• @DarkSky Sounds to me like a technical problem. I don't want to make a promise on behalf of the software guys, but the "easy" fix is to make the Lexicon case sensitive and allow it to display multiple definitions if an abbreviation can refer to multiple things. That would get rid of spurious definitions for "might" and "general", too.

    Unless you think it's a better idea to ask everyone to kindly include the definition every time they use an abbreviation in their post?
  • Ozariig wrote:

    Unless you think it's a better idea to ask everyone to kindly include the definition every time they use an abbreviation in their post?
    You are right, making those case sensitive would be an enourmous help and possibly remove a lot of the definitions showing up, when they are not supposed to.

    For the question above: Why am I now in charge of producing a better idea? I merely stated, that the abbreviations will not help, I never claimed to know a better process. Anyway, abbreviations are only one thing, just try to follow any army forum on an army you did not play yourself and you are swamped with terms for units that refer to WHFB counterparts or nicknames you would not understand. I don't have a solution for that either, and don't think you can remedy that by something technical anyway.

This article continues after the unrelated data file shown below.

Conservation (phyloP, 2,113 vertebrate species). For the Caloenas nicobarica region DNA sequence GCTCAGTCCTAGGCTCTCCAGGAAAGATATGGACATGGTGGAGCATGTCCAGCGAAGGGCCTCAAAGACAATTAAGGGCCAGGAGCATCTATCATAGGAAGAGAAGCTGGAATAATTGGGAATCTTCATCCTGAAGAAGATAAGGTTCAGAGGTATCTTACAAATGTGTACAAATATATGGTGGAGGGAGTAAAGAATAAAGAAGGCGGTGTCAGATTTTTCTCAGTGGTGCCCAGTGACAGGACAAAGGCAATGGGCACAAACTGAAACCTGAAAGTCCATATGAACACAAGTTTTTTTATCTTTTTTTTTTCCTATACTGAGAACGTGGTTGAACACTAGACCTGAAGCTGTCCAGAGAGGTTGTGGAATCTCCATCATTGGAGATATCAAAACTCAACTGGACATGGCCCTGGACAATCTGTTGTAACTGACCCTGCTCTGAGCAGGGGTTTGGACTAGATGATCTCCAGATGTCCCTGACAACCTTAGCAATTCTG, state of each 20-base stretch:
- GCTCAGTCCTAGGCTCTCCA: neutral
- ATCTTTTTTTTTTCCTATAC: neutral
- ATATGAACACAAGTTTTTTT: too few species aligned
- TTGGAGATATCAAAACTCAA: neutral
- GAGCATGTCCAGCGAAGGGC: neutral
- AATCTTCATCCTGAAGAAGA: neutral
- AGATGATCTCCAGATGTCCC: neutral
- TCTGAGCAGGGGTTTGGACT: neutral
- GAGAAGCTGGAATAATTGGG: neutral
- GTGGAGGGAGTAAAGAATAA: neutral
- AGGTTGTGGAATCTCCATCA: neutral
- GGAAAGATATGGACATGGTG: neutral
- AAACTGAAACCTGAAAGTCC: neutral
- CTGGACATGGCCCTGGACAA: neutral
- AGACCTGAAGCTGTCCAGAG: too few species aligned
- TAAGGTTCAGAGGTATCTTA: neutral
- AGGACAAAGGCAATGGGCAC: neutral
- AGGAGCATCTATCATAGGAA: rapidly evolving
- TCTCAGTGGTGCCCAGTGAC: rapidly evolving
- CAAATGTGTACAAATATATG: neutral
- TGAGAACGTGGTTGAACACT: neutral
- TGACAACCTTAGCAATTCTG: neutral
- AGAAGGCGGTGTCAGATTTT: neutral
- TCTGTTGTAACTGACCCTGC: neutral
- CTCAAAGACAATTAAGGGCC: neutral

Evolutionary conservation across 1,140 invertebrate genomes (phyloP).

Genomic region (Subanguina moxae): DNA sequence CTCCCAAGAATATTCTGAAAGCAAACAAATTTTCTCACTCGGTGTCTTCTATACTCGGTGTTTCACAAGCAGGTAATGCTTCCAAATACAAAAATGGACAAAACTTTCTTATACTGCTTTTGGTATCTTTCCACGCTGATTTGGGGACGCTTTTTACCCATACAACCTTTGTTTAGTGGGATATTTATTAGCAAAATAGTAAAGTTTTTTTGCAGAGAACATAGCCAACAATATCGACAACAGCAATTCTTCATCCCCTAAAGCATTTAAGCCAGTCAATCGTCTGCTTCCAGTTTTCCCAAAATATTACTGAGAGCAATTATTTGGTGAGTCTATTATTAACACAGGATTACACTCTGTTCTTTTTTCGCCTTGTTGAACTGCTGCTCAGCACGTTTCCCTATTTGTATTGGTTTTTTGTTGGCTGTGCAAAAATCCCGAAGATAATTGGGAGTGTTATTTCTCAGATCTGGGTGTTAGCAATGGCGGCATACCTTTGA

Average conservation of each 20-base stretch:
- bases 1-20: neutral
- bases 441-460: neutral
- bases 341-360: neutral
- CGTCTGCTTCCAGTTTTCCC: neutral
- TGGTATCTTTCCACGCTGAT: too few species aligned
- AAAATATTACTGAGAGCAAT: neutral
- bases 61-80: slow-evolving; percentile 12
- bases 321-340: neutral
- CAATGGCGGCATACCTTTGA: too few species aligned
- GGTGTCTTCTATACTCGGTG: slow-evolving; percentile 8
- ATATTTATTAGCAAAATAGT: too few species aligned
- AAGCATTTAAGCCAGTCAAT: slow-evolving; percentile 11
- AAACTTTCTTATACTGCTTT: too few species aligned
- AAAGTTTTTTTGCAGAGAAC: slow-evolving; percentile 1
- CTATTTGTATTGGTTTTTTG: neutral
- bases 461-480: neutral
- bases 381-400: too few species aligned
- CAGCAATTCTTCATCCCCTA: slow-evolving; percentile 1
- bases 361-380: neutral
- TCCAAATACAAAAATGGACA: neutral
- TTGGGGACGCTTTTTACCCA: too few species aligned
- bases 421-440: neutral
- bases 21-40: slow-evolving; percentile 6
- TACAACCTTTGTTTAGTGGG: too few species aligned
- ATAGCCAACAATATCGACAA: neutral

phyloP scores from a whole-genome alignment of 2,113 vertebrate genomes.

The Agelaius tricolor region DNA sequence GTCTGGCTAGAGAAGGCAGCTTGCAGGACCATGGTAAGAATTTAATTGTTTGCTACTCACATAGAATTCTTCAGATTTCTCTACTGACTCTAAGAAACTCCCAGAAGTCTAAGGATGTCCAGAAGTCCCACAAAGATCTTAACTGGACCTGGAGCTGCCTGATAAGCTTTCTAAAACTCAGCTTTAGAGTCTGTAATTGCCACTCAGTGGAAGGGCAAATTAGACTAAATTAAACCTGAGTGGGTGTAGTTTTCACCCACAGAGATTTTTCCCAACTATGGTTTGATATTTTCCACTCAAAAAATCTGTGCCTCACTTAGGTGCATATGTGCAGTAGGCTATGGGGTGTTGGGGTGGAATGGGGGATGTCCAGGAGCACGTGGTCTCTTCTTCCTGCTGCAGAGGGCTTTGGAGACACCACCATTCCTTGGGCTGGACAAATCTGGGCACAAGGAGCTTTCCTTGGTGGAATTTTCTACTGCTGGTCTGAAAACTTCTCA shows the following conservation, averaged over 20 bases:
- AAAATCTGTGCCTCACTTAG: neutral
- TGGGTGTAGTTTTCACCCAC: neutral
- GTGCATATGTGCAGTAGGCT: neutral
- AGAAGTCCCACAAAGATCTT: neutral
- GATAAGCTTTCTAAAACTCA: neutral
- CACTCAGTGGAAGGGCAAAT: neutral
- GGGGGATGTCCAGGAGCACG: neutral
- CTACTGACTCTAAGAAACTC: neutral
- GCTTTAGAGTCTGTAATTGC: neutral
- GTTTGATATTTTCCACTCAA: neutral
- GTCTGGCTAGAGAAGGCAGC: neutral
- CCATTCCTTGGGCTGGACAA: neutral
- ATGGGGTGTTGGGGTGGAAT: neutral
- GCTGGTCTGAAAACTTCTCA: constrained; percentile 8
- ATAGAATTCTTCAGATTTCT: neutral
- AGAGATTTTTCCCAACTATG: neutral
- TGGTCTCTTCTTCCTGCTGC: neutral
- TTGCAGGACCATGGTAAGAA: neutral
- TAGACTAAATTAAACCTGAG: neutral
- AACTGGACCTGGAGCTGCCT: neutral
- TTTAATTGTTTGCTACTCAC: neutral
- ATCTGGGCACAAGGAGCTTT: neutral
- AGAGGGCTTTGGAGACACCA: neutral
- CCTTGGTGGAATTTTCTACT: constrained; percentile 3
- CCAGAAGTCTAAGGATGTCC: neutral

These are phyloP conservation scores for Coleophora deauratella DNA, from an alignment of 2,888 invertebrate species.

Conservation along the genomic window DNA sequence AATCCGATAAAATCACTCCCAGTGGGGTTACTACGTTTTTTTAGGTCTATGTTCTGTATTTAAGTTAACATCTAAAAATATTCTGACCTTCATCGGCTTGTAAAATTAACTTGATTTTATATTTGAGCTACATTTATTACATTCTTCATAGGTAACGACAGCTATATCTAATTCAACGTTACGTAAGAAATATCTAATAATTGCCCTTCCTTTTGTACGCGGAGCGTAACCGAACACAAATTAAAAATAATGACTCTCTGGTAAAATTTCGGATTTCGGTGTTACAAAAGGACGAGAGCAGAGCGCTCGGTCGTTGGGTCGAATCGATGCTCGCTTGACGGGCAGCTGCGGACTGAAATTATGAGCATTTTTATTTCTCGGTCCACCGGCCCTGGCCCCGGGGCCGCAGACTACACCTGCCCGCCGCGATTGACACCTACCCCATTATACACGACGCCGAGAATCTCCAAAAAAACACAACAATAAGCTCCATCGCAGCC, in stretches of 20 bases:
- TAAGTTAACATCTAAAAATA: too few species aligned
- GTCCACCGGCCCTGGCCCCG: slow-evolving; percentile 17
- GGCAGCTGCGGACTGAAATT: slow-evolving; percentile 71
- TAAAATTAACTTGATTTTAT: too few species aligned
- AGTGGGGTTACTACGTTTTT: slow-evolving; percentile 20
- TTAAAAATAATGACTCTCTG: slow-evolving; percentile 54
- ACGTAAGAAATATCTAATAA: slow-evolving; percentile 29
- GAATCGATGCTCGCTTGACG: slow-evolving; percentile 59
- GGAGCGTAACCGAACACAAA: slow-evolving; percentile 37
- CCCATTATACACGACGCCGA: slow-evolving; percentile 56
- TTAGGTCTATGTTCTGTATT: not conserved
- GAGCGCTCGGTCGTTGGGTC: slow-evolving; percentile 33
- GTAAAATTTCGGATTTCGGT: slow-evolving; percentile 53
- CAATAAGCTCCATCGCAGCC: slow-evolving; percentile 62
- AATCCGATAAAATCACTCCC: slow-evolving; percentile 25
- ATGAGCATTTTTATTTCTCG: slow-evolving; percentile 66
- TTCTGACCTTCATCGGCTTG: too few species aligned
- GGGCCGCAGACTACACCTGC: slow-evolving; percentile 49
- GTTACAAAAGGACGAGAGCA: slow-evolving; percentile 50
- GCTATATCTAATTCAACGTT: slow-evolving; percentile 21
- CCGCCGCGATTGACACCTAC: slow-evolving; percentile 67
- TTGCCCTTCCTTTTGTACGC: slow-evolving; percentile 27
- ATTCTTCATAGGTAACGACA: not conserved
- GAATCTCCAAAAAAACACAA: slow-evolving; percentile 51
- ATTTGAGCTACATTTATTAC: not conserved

I appealed to my fellow Dread Elf gamers to always use the current official names, as it will help newbies, outsiders and veterans alike. Got some likes for it, too, maybe it even helps :)
    My blog with battle reports and painting gallery: bleaklegion.wordpress.com/

    #freekillerinstinct
  • I like to nudge people towards thinking of alternatives when they challenge a suggestion. Helps to keep the discussion constructive :D

    I'm a software guy myself, so I tend to think of technical solutions to otherwise tedious problems. It's easier to teach a computer something than it is to teach a large, ever-changing body of people. Not to say that teaching people isn't a worthy goal; anyone who takes on that responsibility deserves much respect :thumbup:
  • I think 9th Age has some serious flaws that the developers aren't acknowledging at all, the "Another Rules Update? Seriously??"-post is a perfect example of how casual players look at the 9th Age development.